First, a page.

Today, Google honored the mathematical brilliance of Johann Carl Friedrich Gauss, widely hailed as the ‘The Prince of Mathematics.’ On this, his 241st birthday, we celebrate Gauss as a genius who explored many areas of what we now call STEM or STEAM (Science Technology, Engineering, (Art), and Math). Equally revered by Math and Science Educators, Gauss, according to Wikipedia, was, “sometimes referred to as the Princeps mathematicorum, (Latin for “the foremost of mathematicians”) and “the greatest mathematician since antiquity.” Gauss had an exceptional influence in many fields of mathematics and science, and is ranked among history’s most influential mathematicians. (https://en.wikipedia.org/wiki/Carl_Friedrich_Gauss)
What would Gauss think of mathematics education in the 21st Century, where we have technology capable of calculating Pi to the two quadrillionth digit? Nicholas Sze, of Yahoo, describes his calculation of Pi to BBC reporters this way:
“It took 23 days on 1,000 of Yahoo’s computers – on a standard PC, the calculation would have taken 500 years.” The heart of the calculation made use of an approach called MapReduce, originally developed by Google (https://research.google.com/archive/mapreduce.html) that divides up big problems into smaller subproblems, combining the answers to solve otherwise intractable mathematical challenges.At Yahoo, a cluster of 1,000 computers implemented this algorithm to solve an equation that plucks out specific “bits” of pi, expressing the constant in binary – the ones and zeroes familiar from computing.” (http://www.bbc.com/news/technology-11313194)
Would Gauss marvel at our technological achievements? What would he expect to see in today’s 21st Century Classroom as a result of this computing power?
He’d certainly see the kind of computers that ultimately made the Pi Calculation. He’d expect the training of young mathematicians in the use of this calculating power to discover new and wonderful empirical truths about our world (Gauss’ Law of Magnetism is renown in physics classrooms like mine, for describing magnetism and magnetic fields, ultimately leading to his development of the telegraph).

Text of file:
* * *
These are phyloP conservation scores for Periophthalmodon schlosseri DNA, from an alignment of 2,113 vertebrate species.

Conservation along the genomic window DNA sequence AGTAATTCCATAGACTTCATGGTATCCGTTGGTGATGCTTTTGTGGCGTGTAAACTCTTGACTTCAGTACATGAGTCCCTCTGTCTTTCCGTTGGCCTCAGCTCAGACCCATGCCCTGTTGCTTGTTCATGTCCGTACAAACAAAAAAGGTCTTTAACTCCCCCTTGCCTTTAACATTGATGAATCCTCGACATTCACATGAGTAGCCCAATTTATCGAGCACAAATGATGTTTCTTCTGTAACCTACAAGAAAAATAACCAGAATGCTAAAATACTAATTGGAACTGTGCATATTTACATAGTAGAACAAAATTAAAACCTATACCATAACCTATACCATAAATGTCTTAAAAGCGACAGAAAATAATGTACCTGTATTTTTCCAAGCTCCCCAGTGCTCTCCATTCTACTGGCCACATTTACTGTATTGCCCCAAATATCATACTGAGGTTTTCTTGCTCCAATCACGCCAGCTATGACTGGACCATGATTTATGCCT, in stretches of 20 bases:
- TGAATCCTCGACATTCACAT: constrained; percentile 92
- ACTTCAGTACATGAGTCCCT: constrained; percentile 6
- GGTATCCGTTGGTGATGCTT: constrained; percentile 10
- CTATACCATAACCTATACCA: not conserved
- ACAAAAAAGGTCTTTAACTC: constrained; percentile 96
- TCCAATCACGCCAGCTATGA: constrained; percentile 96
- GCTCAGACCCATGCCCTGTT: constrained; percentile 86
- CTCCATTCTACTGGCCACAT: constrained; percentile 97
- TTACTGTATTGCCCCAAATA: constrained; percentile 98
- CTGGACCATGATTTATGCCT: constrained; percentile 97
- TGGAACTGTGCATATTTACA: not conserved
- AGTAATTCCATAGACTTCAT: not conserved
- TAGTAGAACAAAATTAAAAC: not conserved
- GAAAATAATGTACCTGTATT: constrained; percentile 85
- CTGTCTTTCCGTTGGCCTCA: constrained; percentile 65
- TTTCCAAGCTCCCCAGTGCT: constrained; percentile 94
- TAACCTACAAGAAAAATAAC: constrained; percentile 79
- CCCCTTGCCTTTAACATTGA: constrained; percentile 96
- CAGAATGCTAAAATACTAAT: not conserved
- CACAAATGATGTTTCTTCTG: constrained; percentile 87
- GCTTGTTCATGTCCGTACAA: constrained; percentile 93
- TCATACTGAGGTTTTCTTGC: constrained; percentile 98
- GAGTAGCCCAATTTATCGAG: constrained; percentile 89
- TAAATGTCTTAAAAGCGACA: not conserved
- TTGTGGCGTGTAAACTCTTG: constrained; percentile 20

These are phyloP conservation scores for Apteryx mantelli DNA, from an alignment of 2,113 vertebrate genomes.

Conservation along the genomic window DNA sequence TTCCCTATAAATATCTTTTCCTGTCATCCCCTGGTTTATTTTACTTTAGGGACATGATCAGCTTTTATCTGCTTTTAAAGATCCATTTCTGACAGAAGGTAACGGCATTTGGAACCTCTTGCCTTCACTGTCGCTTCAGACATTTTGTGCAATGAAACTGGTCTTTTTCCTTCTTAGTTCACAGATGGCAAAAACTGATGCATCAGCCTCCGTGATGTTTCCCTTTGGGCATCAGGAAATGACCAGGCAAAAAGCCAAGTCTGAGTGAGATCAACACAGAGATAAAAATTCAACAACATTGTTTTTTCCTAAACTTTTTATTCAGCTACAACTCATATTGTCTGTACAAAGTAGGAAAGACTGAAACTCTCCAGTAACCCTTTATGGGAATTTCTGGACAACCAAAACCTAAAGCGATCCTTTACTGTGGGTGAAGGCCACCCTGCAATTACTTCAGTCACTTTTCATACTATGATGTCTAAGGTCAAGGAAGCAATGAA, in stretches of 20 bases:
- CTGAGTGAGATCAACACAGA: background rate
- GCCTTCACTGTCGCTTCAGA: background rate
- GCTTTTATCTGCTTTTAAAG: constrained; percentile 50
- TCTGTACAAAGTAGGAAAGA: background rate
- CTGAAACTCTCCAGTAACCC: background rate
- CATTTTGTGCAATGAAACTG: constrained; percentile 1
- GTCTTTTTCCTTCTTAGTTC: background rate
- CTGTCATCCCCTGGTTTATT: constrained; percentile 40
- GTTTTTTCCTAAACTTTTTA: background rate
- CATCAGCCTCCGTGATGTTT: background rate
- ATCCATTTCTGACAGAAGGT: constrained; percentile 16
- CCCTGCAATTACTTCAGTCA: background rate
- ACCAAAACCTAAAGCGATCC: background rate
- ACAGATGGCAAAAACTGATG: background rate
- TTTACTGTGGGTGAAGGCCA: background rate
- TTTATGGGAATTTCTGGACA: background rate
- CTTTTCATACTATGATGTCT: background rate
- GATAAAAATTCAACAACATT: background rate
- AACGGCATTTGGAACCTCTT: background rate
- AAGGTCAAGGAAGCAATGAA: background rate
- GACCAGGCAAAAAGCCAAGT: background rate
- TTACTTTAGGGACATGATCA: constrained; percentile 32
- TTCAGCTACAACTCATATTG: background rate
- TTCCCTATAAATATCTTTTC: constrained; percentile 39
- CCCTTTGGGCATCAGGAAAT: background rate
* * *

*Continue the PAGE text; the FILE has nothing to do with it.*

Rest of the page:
My Math Teaching colleagues continue to celebrate his work in Algebra and Geometry. His great early work, Disquisitiones Arithmeticae, was published in 1798, when he was just 21 years old. An evident child prodigy, it’s been anecdotally reported that, at just eight years old, Gauss calculated the sum of numbers 1 to 100 by developing this equation (a major mathematical component of binary – the language of computers):
Gauss said and believed that, “Mathematics is the Queen of Science, and Arithmetic is the queen of Mathematics.” To Gauss, math was a process for discovering the “truths” of nature, leading him to say the following:
What would Gauss say about the enjoyment students experience in today’s 21st Century classrooms? Would Gauss despair at their lack of math ability, along with their now, befuddled parents, scratching their heads during Common Core Math problems?
Kids can and do learn enjoyably in a constructivist educational environment, meaning they literally “make” their understandings through the process of active, engaged discovery. Great teachers (like those working in small groups at Extreme STEAM Science Kids) use “maker education” to guide students in this discovery process. Rather than simple math manipulatives, students are given challenges in Robotics, Engineering, Coding, and in our Art classes, allowing them to uncover the deeper conceptual understanding of Math and Science.
While we physicists continue to celebrate Sir Isaac Newton and his laws of motion, Newton remains somewhat symbolic of the traditional, “sage-on-the-stage teacher, passing knowledge to passive, seated, novices” that is traditionally provided in classrooms, practices, and educational theory:
Gauss is different. He understood the need for students to work collaboratively with their teacher mentors in their combined efforts to develop greater mathematic and scientific understandings:
I guess I’m just more “magnetically attracted” to Gauss and his ”act of getting there.”
Julian Aptowitz is a retired physics teacher from Half Hollow Hills High School in Dix Hills, New York. He has taught for over 20 years. His passion was to always engage his students to critically think while using the skills learned in his very integrated classroom. He collaborated with Bob Budah over seven years ago and they created the very first STEAM Science Program for a camp. Seven years later, Extreme STEAM Science Kids continues to grow upon his premise that children need to be immersed in project-based learning. Here they can learn a skill and then work in teams to solve problems while at the same time be creative and adaptable. It is this 21st Century skill development that will add to their future success in a world that is ever-changing.